Abstract:
This article concerns with the harbour structures that Salih Island shoreline located in the Province of Muğla, district of Bodrum (The ancient city of Karyanda ?). Many remains of structures associated with the harbor have been identified at the costal line of the island. These structures might be dated back to the Hellenistic and late ancient period. Comparisons of identified harbor structures with other harbor structures in the region, dating of the structures and questioning of which city they belong to are the subject of this article.

Wednesday, 1 November 2017

Myndos (Asar Adasi) Geç Antik Dönem Seramikleri - Late Antiquity Pottery of (Asar Island) Myndos

One for the pot experts and those who know their Hayes classifications, a paper by Sinan Mimaroğlu Asst. Assoc. Dr. Mustafa Kemal University Antakya-Hatay, published in Ege University’s Journal of Art History  Vol XXVI Oct 17 and available to download from Academia.edu (only available in Turkish)

Abstract:

Ancient city of Myndos was one of Carian Cities in the antiquity and is located within the administrative boundaries of Gumusluk locality of Bodrum District in modern Turkey’s Muğla Province.

Apart from information recounted in works of antique and modern travelers, the very first study on this city was the underwater exploration conducted in and around Myndos by INA (Institute of Nautical Archaeology) in 1980 whereupon 10 amphoras, similar to those found in Yassiada Shipwreck which were aged for 4th century A.D. Underwater and surface studies were carried out between 2004 and 2006 which were led by Prof. Dr. Mustafa Sahin. The ground surveys carried out in 2008 revealed a monumental structure on Asar Island whereupon first scientific excavation works have started in 2009.*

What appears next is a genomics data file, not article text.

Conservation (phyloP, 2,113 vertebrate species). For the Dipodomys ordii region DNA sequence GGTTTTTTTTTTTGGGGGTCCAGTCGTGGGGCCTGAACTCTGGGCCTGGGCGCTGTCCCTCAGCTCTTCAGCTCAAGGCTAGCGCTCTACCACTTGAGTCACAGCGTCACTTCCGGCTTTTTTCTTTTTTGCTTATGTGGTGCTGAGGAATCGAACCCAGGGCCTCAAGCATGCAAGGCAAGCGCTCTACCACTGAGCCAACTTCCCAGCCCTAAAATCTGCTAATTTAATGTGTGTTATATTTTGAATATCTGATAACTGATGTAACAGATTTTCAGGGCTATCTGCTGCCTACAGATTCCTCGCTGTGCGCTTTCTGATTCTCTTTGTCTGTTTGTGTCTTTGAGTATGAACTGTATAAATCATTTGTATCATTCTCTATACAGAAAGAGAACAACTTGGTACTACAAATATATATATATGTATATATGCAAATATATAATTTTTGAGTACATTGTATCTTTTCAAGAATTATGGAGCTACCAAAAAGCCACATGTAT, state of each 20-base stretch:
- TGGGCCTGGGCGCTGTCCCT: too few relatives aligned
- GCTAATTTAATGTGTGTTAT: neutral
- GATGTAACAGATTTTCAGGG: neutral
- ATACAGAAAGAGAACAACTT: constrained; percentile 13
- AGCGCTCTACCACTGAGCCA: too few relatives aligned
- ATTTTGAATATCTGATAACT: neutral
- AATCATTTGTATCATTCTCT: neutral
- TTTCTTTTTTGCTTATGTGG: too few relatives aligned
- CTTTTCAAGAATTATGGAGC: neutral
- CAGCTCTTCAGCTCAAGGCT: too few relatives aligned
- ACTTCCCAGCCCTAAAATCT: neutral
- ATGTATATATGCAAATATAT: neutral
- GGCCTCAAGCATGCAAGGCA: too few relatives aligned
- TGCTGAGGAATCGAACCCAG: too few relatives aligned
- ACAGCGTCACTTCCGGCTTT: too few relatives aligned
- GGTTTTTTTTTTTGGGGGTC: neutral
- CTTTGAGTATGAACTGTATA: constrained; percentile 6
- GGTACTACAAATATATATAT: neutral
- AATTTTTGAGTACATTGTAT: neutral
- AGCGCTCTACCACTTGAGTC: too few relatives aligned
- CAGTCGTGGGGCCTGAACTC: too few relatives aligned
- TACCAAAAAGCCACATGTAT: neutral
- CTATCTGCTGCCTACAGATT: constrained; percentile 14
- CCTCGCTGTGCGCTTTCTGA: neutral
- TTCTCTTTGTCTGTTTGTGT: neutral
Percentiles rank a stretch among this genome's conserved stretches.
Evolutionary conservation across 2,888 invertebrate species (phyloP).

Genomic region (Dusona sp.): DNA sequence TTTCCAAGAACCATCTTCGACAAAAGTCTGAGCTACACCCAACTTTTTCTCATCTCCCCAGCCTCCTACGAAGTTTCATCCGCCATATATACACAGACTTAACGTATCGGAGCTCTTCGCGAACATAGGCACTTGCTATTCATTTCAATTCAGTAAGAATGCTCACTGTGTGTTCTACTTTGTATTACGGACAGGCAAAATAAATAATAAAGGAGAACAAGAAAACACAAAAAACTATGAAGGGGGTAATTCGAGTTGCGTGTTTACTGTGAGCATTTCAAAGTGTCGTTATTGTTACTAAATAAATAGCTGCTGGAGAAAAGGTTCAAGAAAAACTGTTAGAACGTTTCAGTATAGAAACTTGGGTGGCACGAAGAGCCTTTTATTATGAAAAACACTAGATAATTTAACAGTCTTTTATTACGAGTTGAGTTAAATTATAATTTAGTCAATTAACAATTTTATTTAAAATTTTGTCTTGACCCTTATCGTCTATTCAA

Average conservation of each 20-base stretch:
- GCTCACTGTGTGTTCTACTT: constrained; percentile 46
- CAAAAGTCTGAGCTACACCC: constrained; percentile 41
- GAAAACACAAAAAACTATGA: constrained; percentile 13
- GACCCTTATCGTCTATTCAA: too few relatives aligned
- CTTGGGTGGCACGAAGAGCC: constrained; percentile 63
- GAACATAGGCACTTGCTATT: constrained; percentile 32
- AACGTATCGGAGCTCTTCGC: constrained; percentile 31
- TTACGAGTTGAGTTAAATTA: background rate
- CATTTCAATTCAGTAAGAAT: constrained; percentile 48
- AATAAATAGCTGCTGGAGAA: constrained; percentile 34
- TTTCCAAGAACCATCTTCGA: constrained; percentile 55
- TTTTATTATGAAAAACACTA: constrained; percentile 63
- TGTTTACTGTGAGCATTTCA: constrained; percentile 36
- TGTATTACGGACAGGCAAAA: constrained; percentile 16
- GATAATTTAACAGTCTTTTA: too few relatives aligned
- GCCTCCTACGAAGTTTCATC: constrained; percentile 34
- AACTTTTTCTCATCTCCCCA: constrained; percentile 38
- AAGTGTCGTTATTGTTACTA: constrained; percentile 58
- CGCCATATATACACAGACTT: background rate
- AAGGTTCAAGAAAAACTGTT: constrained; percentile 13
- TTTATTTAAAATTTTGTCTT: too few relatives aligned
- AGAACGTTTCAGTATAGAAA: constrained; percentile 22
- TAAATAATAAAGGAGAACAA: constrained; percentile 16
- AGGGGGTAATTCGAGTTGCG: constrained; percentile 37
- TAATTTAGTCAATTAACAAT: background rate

The layers of structures beginning earliest from the Hellenistic period were revealed by the studies on the hill. In the Late Antiquity, basilica and houses and cisterns were built on top of the hill. The most recent layer features fortified walls dating the Late Byzantium Era.

Present study is the first that focuses on ceramics that were excavated between the years 2009-2013 from Asar Island (a.k.a. Rabbit Island) which overlooks the Myndos.

The ceramics examined in this study are from Late Antiquity of common wares and include cooking and heating pots, lids and Late Roman Red-Slip Wares. The ceramics provide important data concerning Late Antique settlements in the site and clues much needed to understand the fabric of the settlement.

www.academia.edu LATE_ANTIQUITY_POTTERY_OF_ASAR_ISLAND_MYNDOS

Saturday, 2 September 2017

Amphorae and Amphora Stamps of Myndos in the Hellenistic Period

Link to a poster titled Amphorae and Amphora Stamps of Myndos in the Hellenistic Period  on academia.edu

The poster was presented by Gonca Gülsefa of Uludağ University at the International Association for Research on Pottery of Hellenistic Period (IARPotHP) conference in June this year.


Sunday, 6 August 2017

Drone flight over Kocadağ

A short YouTube clip of a drone flight over Kocadağ showing the remains of the Lelegian Wall with one of the lime kilns that probably contributed to the wall’s demise.

It's only just over 4 minutes long but for those with a short attention span you can scroll forward to 3:25 for a close up of the wall




Thursday, 1 June 2017

Two More Romans in Myndos circa 80 BC


During the search for information into Cassius’ time at Myndos I came across a reference to two more Romans residing in the city, Lucius Magius and Lucius Fannius.

L. Magius & L. Fannius, who were later to be declared enemies of the state by the Senate, had fought with Gaius Flavius Fimbria in the 1st Mithridian War. Following Fimbria’s death in 85 BC they sided with Mithridates before aligning themselves with Sulla.

At what point they moved to Myndos is unclear but they were living there circa 80 BC and are named in In Verrem Cicero’s trial of Gaius Verres (Cic. Ver. 2.1.86 – 88) which took place in Rome 10 years later.

Miletus had a fleet of 10 ships which were gifted or funded by Rome on the understanding that, when required, they could be called into service by the republic.